All three of the observations now known as Kepler's laws may be derived from the fundamental theory put forth by Newton. As an example, we present the derivation for the third of Kepler's observations, which relates the orbital period of a satellite to the radius of its orbit, from the more fundamental Newtonian theory.
This supposes that the mass of the satellite is much smaller than the mass of the central body (this is more or less the definition of the term "satellite"; otherwise, it's simply a two-body system). We'll discuss satellites rotating about the Earth, but the result applies equally well to any tiny body orbiting a large one, such as the moons of Jupiter. For simplicity, we'll take the orbit to be spherical, though Kepler's observation concerned elliptical orbits as well.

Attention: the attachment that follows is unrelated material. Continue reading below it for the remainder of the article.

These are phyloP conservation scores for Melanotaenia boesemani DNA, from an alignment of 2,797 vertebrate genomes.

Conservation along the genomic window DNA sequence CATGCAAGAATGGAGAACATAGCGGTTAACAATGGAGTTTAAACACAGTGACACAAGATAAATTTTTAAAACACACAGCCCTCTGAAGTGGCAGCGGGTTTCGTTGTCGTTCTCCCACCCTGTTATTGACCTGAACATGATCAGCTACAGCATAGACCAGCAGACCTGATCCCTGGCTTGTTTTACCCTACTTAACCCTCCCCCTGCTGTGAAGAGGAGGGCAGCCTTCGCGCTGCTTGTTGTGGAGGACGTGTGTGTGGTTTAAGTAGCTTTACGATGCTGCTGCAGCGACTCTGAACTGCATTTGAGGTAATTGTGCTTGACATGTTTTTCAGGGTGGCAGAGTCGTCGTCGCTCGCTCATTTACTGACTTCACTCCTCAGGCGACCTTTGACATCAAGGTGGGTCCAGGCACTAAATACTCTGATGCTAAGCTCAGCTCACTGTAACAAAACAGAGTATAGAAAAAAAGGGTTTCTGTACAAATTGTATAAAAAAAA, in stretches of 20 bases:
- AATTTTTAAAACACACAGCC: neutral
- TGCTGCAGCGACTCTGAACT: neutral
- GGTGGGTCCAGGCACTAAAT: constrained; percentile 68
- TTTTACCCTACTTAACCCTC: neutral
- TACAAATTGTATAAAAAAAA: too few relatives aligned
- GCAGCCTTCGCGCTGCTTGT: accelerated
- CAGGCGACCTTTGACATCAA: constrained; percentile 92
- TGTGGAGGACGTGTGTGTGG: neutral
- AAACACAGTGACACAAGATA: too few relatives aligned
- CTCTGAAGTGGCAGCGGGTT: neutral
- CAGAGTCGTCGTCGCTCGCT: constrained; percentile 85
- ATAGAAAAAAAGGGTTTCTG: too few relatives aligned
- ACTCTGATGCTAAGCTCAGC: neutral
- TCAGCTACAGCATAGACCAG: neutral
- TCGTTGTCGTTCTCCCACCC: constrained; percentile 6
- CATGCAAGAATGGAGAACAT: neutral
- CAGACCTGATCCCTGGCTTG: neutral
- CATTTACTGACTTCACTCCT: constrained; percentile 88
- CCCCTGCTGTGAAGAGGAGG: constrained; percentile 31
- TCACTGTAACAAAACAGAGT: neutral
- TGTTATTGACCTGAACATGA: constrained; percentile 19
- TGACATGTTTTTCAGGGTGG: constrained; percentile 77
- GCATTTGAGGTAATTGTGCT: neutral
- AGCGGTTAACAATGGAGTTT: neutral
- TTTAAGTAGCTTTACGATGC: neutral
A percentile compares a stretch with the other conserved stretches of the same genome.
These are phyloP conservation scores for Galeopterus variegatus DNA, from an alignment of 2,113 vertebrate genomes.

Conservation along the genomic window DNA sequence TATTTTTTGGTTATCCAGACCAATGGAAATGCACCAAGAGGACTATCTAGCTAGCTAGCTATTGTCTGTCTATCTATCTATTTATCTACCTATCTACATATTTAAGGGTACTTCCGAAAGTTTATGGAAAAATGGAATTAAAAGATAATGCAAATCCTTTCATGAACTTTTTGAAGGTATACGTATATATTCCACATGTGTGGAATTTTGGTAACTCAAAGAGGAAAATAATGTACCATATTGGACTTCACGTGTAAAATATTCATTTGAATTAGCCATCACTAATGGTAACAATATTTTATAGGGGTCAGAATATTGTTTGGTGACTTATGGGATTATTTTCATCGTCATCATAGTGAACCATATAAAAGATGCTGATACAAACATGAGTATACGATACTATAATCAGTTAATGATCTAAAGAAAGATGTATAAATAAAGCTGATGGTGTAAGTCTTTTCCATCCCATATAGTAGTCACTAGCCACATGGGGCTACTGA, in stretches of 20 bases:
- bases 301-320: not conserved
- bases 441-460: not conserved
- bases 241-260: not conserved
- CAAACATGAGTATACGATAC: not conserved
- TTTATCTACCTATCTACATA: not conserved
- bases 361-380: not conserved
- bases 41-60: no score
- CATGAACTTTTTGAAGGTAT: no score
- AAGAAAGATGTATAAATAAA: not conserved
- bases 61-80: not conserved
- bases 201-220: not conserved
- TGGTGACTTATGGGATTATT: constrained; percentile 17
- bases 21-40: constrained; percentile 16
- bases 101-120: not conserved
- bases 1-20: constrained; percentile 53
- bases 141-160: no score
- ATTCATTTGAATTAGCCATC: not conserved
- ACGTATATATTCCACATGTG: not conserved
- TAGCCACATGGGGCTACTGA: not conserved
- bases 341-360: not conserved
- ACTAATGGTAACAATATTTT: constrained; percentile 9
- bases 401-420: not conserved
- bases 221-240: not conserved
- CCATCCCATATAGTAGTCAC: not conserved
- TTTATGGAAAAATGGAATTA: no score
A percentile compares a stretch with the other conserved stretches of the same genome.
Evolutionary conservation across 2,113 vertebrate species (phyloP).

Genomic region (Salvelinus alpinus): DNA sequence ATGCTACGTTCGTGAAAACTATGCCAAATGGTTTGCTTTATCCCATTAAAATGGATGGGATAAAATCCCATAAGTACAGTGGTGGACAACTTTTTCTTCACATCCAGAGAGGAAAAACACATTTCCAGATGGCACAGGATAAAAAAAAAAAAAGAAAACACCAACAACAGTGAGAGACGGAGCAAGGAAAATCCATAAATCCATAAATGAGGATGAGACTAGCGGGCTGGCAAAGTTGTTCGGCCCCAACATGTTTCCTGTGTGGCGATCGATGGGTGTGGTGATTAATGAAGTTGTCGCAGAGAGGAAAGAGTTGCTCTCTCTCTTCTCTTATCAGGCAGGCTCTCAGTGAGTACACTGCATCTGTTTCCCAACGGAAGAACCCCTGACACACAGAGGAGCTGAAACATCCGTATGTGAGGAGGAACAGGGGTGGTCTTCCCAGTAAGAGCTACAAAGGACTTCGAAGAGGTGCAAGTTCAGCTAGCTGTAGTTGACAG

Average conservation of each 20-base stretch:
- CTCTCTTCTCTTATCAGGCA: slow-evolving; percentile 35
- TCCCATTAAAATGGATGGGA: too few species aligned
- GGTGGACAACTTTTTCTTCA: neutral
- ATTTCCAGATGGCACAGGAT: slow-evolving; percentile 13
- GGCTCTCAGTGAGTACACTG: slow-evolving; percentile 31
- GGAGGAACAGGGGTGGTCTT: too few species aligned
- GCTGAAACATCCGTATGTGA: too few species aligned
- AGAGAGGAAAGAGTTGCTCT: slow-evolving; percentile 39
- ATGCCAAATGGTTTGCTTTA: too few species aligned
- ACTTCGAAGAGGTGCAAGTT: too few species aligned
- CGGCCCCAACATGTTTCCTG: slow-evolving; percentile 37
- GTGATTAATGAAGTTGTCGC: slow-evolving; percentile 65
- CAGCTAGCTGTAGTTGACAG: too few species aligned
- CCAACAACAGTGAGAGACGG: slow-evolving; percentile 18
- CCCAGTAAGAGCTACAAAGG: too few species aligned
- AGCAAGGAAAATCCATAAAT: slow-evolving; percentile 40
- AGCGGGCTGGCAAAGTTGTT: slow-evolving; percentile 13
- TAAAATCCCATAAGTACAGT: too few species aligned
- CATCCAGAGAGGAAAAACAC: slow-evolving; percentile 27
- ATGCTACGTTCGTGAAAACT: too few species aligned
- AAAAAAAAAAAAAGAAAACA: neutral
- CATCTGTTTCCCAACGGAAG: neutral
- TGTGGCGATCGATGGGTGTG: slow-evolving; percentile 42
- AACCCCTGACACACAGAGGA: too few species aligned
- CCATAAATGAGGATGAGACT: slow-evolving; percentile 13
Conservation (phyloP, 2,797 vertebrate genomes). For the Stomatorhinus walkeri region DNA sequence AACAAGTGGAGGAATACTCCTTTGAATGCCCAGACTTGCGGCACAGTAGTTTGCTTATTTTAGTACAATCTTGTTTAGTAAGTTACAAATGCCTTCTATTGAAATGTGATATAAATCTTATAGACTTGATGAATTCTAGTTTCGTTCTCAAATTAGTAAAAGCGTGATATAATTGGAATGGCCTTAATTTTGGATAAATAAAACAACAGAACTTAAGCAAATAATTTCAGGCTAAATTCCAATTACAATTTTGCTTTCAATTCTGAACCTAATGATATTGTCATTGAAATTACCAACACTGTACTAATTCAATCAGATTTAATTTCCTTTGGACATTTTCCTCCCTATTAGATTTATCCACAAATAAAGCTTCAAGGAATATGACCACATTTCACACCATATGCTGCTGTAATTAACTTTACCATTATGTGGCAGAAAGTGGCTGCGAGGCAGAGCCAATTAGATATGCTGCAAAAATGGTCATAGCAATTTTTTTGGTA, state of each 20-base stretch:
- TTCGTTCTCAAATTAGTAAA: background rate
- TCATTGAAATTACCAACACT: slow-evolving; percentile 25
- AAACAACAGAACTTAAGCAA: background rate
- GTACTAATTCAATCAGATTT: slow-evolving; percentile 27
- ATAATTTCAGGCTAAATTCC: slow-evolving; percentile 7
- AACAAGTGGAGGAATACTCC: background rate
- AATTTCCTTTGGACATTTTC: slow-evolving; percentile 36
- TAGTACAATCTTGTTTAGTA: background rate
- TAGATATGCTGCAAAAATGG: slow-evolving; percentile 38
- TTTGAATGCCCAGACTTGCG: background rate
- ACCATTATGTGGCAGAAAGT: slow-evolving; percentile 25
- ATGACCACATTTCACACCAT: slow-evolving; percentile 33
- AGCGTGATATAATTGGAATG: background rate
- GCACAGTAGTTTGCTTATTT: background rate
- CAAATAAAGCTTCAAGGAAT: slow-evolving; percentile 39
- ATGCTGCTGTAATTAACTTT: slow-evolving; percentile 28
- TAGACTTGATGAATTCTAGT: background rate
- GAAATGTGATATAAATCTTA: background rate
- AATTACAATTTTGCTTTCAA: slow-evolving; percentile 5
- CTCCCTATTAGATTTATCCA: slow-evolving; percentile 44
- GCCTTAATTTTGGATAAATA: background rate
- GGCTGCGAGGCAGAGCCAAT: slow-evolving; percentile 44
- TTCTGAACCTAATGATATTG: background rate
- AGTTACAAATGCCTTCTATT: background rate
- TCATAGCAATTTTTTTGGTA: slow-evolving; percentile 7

Suppose that the satellite is in a circular orbit well above the Earth's atmosphere, so that we can neglect friction effects due to the viscosity of air. The mass m of the satellite is assumably constant, and the total force and the acceleration are in the same direction, towards the center of the Earth. It is also necessary to assume that m is much less than M, so that the satellite's gravitational field does not cause a measurable acceleration of the Earth.
The second law, F = m a, when applied to the centripetal acceleration of the satellite, yields
Solving these algebraic equations for T2 yields
Since by assumption T > 0 and r > 0, this equation has one real solution,
The latter equation is a more precise statement of what we called "Fact 3" above.
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